6 ways to keep your child safe from food-borne illness

Megha Grover
All age groups

Created by Megha Grover
Updated on Aug 14, 2015

6 ways to keep your child safe from food borne illness
Reviewed by Expert panel

4- year-old Advay complained of severe stomach ache one, normal regular afternoon. By the time, his mother could take charge, he had already vomited three times, was not even able to retain water and was displaying concerning symptom of lethargy. He jut wouldn’t get down from his mother’s lap. Late on the same evening, he was writhing in the emergency ward of the hospital, with painful IV drip attached to his palm. Reason: A severe case of food-borne illness or what we popularly know as food poisoning.
Food-borne illnesses are caused by foods or beverages that contain harmful bacteria. This could be contaminated food, or leftovers gone bad, or even natural toxins found in some foods such as poisonous mushrooms. Most of these illnesses are acute and show symptoms suddenly. Often people recover on their own, but in serious conditions they even end up in emergency ward of hospitals.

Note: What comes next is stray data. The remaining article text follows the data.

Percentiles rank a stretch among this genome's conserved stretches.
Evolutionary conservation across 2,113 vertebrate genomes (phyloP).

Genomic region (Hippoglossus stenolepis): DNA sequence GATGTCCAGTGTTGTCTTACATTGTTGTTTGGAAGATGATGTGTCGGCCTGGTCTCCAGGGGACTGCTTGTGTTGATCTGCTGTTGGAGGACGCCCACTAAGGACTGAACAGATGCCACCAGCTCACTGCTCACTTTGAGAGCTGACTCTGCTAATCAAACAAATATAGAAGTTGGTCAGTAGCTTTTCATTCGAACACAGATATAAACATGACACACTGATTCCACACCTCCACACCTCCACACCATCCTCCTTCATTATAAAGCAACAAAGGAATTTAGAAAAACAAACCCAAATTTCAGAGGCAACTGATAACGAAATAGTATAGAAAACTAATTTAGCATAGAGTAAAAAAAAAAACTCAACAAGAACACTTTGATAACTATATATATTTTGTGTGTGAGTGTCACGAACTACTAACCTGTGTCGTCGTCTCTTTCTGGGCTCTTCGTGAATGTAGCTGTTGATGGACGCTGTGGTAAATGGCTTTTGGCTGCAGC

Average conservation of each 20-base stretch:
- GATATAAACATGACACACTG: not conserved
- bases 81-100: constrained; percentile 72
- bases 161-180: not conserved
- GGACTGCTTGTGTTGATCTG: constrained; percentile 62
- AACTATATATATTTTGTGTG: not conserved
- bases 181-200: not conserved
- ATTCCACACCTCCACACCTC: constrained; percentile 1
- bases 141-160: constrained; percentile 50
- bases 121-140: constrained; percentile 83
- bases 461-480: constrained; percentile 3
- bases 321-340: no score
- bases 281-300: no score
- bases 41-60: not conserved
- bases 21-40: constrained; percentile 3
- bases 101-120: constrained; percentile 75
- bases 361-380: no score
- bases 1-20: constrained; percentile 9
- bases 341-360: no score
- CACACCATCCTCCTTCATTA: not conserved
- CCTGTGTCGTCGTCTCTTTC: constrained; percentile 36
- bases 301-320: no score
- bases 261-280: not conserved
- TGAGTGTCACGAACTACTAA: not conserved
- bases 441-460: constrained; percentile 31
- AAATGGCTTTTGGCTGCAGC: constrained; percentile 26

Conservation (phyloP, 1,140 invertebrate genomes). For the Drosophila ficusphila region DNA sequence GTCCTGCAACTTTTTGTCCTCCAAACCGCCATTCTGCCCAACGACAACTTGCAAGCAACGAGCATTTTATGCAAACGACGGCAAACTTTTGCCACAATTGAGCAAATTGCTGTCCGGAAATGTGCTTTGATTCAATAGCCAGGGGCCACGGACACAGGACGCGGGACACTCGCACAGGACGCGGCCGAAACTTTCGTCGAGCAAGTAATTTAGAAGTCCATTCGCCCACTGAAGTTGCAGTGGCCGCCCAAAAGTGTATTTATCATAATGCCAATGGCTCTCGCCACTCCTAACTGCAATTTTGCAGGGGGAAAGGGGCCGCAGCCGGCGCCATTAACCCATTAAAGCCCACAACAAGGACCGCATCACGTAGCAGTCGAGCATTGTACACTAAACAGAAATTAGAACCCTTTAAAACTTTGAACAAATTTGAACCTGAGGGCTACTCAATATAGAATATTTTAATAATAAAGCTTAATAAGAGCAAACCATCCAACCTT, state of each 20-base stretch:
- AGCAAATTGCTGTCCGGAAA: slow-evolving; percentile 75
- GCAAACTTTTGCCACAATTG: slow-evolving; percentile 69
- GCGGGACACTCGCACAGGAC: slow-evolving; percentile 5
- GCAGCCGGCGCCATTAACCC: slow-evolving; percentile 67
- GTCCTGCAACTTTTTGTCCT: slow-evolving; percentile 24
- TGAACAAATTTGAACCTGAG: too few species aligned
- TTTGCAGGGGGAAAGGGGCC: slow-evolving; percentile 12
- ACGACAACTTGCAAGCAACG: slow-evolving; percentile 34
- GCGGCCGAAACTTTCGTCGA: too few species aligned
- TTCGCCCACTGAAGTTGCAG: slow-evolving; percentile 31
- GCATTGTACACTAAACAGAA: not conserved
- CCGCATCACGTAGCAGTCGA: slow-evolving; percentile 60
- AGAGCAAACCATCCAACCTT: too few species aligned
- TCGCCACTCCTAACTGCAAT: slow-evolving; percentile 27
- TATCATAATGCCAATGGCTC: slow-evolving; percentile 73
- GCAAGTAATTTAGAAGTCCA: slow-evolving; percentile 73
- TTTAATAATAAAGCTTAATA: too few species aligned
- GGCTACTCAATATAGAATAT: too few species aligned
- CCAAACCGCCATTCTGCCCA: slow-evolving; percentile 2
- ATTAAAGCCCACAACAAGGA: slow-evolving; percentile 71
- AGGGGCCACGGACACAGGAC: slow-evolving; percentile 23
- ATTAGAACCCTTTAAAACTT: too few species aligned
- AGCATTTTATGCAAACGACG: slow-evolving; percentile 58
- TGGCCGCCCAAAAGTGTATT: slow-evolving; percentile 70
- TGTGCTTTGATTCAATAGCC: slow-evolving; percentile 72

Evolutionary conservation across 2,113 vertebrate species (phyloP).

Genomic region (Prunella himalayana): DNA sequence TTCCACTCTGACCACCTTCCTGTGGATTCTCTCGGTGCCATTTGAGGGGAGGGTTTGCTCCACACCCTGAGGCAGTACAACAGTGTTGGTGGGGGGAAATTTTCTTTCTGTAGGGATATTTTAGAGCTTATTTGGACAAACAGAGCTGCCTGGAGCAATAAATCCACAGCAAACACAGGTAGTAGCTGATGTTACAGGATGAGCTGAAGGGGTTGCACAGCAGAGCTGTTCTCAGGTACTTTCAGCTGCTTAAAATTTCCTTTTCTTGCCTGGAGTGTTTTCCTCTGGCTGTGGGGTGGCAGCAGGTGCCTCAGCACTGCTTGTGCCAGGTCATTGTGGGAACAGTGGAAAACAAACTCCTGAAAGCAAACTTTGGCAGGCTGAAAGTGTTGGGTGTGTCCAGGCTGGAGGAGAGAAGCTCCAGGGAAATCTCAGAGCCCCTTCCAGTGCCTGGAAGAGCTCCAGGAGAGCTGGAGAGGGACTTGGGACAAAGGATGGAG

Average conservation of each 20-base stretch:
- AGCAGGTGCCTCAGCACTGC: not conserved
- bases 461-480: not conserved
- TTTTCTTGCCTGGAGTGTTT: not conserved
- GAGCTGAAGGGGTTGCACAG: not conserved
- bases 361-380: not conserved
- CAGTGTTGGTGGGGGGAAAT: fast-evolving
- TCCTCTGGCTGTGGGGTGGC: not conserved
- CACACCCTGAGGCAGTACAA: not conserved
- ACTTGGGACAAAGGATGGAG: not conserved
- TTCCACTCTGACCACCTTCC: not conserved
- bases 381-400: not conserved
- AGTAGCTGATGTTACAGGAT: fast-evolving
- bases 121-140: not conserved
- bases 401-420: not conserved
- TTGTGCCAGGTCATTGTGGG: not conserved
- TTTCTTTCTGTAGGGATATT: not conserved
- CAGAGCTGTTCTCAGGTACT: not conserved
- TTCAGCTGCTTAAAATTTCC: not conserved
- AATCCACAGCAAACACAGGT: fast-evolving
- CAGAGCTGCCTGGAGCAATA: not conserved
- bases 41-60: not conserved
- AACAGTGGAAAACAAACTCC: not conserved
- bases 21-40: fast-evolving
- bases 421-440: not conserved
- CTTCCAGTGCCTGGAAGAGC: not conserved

Who Are at High Risk?

It is not that only children get infected by the food-borne illnesses. Anyone can become the victim of food-borne illnesses. However, people at high risk are:
• Infants and small children
• Pregnant women
• Old people
• People who have just recovered from some illness
• People having a weak immune system

Symptoms of Food-Borne Illnesses

The symptoms and the severity of the symptoms depends on various factors such as the amount of consumption of the contaminated food, the general immunity of the patient and the promptness in administering the patient with the right medication. But broadly, the symptoms are:
• Diarrhoea
• Nausea
• Vomiting
• Dizziness
• Stomach ache or cramps
• Headache
• Fever
• Backache
• Fatigue
• Constipation
• Chills
• Blurred vision

Tips for Preventing Food-Borne Illnesses in Children